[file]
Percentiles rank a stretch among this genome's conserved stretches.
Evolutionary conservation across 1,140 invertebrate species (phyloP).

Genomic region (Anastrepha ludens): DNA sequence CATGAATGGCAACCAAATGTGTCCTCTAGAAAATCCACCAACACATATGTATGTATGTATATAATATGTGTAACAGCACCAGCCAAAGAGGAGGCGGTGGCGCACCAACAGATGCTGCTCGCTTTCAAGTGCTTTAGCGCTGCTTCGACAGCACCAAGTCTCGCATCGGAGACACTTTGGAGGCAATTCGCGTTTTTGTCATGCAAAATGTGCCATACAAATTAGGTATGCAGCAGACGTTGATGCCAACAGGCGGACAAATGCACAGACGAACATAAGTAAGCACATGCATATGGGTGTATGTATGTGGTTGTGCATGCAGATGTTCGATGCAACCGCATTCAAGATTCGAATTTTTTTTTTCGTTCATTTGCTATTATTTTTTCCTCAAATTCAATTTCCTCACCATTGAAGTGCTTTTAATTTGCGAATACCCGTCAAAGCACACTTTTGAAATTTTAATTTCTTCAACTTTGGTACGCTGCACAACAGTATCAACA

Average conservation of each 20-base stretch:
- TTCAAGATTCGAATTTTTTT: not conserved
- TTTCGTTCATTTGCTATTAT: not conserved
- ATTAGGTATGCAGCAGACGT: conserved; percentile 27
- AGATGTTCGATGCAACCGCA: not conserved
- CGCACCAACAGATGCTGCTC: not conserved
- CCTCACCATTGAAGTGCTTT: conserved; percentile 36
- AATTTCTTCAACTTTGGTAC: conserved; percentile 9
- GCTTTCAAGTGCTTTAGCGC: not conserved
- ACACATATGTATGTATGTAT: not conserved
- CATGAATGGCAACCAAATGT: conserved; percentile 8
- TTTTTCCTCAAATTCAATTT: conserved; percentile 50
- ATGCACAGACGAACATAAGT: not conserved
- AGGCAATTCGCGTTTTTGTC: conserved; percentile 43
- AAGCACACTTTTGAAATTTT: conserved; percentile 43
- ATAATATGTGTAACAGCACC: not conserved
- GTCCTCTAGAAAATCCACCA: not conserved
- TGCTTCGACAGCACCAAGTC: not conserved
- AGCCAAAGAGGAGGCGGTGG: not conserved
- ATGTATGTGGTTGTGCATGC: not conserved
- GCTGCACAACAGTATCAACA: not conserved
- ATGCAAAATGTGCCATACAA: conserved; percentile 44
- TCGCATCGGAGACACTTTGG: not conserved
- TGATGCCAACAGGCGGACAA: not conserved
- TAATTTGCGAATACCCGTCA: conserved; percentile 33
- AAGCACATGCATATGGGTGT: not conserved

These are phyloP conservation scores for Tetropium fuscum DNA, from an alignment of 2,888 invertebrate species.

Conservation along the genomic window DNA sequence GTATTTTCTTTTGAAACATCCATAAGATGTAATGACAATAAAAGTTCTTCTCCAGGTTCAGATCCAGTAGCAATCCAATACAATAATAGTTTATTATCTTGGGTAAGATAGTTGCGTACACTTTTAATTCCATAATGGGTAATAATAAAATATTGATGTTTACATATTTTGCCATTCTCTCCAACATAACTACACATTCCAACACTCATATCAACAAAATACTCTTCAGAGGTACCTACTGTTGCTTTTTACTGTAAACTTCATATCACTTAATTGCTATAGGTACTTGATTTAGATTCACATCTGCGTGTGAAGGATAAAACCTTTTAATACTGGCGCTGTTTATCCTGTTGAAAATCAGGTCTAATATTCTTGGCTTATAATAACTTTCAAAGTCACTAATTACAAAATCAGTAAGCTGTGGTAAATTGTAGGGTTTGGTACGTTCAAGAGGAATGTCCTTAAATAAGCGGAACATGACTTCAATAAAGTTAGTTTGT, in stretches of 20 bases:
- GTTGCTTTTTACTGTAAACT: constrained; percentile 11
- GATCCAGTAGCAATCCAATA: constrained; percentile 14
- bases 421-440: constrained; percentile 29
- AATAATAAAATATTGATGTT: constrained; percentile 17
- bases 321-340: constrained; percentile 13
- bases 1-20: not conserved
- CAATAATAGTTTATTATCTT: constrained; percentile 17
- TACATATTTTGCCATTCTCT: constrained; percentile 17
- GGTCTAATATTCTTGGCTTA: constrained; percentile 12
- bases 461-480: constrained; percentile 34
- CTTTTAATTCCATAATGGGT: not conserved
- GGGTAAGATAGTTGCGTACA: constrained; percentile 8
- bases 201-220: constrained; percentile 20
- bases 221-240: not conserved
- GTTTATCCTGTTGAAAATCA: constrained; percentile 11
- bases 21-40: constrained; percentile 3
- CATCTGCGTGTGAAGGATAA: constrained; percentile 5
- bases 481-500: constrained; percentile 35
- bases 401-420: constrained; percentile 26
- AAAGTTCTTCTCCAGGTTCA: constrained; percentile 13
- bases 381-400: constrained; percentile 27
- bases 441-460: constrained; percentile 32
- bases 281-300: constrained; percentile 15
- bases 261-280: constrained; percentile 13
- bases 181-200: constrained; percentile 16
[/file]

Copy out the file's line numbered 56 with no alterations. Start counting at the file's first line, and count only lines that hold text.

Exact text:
- bases 181-200: constrained; percentile 16